As we all know, you can’t protect what you don’t know. Which is why putting a framework in place to assess cybersecurity risk is one way that organizations can prepare to be resilient to cyber attackers. Recently, the National Institute of Standards and Technology (NIST) released the latest version of its “Framework for Improving Critical Infrastructure Cybersecurity.” The new version, identified as 1.1, highlights the importance of using a framework as part of a risk assessment and adds controls on supply chain management and identity management.
Why does a framework matter? Well, let’s take a step back to 2012. This was a time before the Presidential Executive Order (EO) 13636 directed NIST to develop the framework. A time before countless workshops across the country at universities evaluated individual industry’s and organization’s approaches to risk management, before the Cybersecurity Enhancement Act of 2014 that reinforced NIST’s role and before the eagerly awaited Version 1.1 of a cross-industry framework to manage cybersecurity risk. The intervening six years have seen the NIST Cybersecurity Framework do exactly what it set out to do—provide a framework for institutions across all industries to better understand cybersecurity. Boardrooms use the NIST CSF to understand their organization’s existing controls. The framework enables leadership to discuss the areas for investment to identify their systems and risk, protect their systems, detect events, respond to incidents and recover from these incidents. During these discussions, the investment focus is often first on identification of systems or data and the risk, followed by investment in the response and recovery plans if/when an incident takes place.
Structuring board discussions to focus on cybersecurity risks is important for CISOs going forward, according to the latest Accenture Security report, 2018 State of Cyber Resilience. As C-suite executives and boards prepare their plans for a cyber-resilient business, they need help from a CISO who is both business adept and tech savvy. Using a framework can help, but how can organizations do more than simply highlight problems? Here are three suggestions:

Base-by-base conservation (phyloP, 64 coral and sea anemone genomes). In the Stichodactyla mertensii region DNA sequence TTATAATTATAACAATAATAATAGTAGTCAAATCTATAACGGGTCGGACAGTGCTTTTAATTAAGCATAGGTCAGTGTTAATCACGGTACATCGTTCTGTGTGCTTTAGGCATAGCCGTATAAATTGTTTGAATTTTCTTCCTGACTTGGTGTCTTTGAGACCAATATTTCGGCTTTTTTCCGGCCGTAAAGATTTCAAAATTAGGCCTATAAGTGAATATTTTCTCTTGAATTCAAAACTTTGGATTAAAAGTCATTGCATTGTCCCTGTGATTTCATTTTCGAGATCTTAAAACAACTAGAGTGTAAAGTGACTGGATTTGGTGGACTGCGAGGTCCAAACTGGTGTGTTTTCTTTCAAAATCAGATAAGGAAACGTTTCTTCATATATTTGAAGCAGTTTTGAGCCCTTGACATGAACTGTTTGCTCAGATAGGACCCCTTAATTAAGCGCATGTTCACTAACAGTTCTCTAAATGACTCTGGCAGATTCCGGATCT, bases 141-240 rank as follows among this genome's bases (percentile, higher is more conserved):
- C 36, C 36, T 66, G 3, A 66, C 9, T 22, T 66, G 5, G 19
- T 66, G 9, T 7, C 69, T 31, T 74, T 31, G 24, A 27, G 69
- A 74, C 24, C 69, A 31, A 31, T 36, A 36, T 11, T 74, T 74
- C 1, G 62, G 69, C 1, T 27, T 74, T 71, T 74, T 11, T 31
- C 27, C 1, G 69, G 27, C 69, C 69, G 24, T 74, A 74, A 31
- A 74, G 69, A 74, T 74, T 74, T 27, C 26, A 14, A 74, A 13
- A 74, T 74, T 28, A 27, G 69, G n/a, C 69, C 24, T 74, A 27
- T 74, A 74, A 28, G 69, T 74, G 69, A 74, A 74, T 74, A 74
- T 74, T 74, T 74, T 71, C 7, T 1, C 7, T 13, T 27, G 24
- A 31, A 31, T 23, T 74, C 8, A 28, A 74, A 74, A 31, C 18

Identify the risk environment. Use the framework to better understand the organization’s inherent risk, customizing it to identify important, unique risk factors. This opens up a strategic conversation and helps to align security, leadership and the board.
Align with regulatory expectations. Address specific industry priorities beyond what is covered in the NIST Cybersecurity Framework. For example, financial services firms implement governance and oversight, as well as third-party risk management into their security programs. Adding functions and controls can align the framework to regulatory expectations and offer a holistic view of risk.
Invest in key controls to enhance maturity. Focus funding to include a variety of risk assessment tools as part of the organization’s broader strategic planning. Identify areas where critical investments in controls or infrastructure will decrease the organization’s overall risk.
Bear in mind the framework is available to help, not hinder, security efforts—and, with the doubling of focused attacks in the last year alone, it could be a great way to help manage increasing risk.
Important note: The content in this blog is general in nature. It is not, and is not intended to be relied on as, advice. It should not replace the expertise of qualified professionals, and readers should seek advice specific to their organization’s needs, which may vary and require unique action.